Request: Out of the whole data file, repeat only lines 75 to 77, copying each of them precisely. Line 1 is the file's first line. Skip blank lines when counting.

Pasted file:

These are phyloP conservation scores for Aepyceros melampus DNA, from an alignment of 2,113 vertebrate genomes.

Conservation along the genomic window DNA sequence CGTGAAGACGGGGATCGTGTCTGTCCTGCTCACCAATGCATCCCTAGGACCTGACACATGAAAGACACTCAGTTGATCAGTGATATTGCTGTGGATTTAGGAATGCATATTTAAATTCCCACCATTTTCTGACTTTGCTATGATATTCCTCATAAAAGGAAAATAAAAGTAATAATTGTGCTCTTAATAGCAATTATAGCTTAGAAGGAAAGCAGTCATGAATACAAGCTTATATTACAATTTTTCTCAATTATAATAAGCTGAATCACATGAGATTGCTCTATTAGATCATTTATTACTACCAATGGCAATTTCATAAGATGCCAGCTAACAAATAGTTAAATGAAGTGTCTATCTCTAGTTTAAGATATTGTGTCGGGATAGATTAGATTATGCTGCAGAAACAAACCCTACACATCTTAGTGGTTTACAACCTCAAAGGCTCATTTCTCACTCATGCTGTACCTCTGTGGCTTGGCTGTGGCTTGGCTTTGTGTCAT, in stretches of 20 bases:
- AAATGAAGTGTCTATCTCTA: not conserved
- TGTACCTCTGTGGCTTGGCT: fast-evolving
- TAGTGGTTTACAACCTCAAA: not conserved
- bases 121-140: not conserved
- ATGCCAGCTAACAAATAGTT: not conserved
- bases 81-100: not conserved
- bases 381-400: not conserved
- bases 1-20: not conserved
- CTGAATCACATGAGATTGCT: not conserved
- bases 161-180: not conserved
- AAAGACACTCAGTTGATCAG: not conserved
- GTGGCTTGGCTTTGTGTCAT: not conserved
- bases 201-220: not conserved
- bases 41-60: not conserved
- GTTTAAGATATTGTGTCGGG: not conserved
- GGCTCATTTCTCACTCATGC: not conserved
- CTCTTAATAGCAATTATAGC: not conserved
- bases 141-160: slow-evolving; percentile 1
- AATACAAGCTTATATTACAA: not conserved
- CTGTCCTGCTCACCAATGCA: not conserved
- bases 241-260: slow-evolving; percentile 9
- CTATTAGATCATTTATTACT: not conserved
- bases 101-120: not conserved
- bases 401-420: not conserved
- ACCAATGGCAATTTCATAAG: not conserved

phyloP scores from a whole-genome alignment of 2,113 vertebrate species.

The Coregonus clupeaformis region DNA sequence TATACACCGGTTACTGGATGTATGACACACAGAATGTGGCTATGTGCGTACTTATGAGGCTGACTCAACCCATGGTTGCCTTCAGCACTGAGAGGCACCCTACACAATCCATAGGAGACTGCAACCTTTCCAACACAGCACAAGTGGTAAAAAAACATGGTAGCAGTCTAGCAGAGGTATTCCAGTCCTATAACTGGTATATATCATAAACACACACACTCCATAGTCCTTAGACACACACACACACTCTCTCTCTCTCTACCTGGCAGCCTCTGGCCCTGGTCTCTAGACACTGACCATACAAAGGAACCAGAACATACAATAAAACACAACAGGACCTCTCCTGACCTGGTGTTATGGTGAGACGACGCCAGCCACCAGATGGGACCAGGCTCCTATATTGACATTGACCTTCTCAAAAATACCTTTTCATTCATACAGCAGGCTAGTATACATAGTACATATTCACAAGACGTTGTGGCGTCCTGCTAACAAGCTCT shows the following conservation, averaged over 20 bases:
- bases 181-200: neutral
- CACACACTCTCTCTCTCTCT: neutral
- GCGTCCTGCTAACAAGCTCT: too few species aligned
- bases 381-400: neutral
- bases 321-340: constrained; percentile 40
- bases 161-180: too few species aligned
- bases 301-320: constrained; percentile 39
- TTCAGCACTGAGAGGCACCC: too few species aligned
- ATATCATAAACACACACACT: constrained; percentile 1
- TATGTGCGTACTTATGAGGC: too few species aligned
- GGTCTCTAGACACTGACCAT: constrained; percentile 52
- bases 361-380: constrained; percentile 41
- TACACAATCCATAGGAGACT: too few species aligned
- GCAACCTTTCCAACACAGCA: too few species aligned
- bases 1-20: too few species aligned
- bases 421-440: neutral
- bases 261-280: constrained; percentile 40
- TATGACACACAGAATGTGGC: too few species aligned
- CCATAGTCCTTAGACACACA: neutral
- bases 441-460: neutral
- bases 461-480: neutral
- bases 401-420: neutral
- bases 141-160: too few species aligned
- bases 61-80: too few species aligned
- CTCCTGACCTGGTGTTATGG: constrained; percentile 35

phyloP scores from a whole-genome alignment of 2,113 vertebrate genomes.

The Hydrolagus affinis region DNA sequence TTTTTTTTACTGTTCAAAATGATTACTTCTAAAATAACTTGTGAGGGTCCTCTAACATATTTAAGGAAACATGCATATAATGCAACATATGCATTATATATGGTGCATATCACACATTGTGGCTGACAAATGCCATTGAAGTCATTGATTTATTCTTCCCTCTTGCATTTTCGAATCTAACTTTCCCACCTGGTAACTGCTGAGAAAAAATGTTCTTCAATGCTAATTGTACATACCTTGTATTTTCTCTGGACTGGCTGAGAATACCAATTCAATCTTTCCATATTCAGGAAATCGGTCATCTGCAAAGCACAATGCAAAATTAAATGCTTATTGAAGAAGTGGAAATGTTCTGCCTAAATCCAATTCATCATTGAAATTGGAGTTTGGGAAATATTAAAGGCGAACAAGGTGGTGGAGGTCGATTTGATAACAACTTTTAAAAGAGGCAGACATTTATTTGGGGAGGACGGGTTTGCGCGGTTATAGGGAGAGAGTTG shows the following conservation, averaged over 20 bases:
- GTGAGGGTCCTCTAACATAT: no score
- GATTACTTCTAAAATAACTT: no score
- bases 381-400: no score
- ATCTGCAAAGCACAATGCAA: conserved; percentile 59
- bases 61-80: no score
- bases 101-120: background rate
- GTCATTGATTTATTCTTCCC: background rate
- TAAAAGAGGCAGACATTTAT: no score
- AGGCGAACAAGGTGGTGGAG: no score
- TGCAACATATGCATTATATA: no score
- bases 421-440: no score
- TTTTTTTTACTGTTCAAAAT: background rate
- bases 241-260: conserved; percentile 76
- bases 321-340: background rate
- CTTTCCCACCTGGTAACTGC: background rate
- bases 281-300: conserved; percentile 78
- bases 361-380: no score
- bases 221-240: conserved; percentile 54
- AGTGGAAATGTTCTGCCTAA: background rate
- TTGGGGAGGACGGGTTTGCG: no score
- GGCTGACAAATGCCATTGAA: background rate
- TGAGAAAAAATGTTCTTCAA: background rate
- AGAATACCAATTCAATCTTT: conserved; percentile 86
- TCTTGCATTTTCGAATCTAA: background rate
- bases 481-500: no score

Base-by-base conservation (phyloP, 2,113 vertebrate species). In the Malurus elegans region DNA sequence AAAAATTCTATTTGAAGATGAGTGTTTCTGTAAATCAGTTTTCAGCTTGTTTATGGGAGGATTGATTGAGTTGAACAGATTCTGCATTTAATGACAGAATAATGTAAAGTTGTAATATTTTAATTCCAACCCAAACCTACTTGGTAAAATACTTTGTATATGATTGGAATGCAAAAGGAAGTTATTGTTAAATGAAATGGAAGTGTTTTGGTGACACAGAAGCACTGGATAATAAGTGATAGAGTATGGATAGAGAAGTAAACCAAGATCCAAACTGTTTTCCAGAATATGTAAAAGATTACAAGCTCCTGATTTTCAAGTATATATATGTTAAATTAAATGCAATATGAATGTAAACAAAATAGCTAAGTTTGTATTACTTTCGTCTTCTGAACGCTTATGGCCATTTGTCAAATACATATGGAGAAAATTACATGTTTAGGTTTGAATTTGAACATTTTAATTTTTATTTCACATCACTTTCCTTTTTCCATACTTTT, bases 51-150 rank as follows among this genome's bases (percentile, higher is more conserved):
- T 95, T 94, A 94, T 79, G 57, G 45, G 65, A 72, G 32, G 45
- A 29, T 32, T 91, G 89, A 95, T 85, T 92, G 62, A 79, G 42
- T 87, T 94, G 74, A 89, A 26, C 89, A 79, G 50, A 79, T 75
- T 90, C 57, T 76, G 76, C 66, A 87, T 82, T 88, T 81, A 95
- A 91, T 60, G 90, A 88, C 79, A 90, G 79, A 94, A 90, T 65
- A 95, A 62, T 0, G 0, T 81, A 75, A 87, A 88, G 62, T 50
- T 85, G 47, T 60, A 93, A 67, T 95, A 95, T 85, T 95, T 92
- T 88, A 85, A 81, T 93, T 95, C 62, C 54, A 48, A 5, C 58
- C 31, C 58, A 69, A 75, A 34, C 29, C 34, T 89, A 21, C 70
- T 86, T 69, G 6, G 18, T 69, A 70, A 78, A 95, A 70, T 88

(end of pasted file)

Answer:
- AGTGGAAATGTTCTGCCTAA: background rate
- TTGGGGAGGACGGGTTTGCG: no score
- GGCTGACAAATGCCATTGAA: background rate